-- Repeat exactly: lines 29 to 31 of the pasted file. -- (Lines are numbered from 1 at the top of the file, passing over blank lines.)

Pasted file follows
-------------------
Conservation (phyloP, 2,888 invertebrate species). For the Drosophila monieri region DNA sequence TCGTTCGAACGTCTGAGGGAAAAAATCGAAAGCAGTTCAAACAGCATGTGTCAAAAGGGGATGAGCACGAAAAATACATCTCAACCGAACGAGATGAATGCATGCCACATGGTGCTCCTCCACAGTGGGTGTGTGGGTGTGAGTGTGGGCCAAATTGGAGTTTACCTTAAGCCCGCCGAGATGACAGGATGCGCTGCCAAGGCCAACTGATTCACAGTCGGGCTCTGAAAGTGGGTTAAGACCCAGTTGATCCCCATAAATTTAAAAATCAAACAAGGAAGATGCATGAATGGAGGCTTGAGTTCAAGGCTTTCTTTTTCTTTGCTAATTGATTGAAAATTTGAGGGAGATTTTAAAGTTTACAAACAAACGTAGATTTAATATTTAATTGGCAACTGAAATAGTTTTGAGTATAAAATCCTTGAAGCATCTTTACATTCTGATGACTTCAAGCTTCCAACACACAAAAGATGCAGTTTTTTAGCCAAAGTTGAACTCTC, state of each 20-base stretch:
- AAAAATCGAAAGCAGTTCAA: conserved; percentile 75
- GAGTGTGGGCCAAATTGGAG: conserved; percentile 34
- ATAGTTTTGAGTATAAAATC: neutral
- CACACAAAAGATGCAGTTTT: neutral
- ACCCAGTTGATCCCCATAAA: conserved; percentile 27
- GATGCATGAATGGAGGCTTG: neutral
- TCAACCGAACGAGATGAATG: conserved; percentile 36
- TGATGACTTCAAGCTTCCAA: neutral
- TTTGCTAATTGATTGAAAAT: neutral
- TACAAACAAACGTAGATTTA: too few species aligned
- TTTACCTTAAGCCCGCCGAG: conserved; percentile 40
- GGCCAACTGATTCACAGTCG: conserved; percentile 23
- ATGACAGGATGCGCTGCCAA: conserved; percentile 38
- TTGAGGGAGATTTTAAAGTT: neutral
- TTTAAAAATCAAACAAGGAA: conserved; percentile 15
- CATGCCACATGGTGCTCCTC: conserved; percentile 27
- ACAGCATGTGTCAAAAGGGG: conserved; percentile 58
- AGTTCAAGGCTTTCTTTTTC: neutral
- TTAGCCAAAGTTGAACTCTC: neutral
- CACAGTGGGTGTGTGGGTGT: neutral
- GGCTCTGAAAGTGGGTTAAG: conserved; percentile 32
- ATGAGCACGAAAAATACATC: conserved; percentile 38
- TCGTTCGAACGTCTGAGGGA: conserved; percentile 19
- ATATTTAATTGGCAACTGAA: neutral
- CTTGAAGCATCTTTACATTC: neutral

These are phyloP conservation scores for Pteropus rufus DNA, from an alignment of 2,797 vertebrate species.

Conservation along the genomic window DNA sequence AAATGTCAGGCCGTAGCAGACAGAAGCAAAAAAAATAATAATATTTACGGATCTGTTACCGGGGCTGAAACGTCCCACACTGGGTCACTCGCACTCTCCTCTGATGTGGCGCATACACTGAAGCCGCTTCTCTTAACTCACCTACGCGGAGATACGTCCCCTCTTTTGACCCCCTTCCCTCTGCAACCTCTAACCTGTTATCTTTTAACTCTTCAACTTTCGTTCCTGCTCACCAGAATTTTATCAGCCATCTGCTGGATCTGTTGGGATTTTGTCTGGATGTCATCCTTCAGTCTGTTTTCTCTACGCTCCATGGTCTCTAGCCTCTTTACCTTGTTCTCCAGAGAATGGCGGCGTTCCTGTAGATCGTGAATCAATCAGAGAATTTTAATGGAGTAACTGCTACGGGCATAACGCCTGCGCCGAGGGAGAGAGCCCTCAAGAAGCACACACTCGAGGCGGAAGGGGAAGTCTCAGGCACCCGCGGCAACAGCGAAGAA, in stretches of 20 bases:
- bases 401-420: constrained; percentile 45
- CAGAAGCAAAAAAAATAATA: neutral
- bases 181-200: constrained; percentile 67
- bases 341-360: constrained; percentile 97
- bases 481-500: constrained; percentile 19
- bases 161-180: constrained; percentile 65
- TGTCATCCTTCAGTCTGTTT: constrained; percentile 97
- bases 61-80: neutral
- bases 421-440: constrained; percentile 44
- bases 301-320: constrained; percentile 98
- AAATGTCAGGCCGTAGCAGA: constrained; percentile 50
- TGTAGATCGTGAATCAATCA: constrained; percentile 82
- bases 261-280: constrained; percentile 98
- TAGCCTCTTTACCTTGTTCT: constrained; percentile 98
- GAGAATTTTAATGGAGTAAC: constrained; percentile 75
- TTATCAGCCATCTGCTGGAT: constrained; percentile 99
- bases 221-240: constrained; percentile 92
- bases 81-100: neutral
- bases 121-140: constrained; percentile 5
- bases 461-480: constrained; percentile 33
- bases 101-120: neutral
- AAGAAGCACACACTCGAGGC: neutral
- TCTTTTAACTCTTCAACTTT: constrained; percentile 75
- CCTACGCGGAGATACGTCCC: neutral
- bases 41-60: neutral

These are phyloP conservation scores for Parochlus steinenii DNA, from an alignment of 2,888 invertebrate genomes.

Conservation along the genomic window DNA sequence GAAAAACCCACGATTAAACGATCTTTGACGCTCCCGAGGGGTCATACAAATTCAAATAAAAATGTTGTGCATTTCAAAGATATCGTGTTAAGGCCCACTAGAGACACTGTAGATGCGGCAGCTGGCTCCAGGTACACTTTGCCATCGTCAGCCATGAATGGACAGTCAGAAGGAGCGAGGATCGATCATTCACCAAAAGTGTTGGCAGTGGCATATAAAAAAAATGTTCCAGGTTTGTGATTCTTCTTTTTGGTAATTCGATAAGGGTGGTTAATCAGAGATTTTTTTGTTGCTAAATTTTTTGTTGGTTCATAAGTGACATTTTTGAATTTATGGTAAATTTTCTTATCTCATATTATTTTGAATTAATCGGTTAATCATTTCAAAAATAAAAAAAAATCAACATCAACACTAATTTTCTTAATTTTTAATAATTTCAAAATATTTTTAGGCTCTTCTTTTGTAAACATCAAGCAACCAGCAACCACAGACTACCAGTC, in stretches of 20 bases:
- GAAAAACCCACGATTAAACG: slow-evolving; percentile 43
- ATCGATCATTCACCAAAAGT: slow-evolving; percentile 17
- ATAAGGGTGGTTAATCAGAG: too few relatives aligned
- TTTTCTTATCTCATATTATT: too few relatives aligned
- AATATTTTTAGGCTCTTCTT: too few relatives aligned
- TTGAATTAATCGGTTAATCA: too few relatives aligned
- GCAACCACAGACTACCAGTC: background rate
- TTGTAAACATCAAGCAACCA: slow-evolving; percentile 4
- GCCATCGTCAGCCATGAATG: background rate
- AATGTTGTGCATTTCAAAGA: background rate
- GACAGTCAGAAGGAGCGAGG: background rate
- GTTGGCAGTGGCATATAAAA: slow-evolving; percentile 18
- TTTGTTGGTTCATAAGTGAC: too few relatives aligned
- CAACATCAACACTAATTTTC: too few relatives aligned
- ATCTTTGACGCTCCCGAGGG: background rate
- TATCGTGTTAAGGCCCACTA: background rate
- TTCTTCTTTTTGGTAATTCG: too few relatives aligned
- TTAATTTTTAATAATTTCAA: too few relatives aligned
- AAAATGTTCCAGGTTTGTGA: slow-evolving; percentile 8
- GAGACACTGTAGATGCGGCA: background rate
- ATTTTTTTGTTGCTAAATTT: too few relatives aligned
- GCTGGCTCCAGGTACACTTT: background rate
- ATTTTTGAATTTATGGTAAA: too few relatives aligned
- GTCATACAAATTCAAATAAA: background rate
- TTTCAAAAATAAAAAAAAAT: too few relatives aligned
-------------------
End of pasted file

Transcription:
- bases 401-420: constrained; percentile 45
- CAGAAGCAAAAAAAATAATA: neutral
- bases 181-200: constrained; percentile 67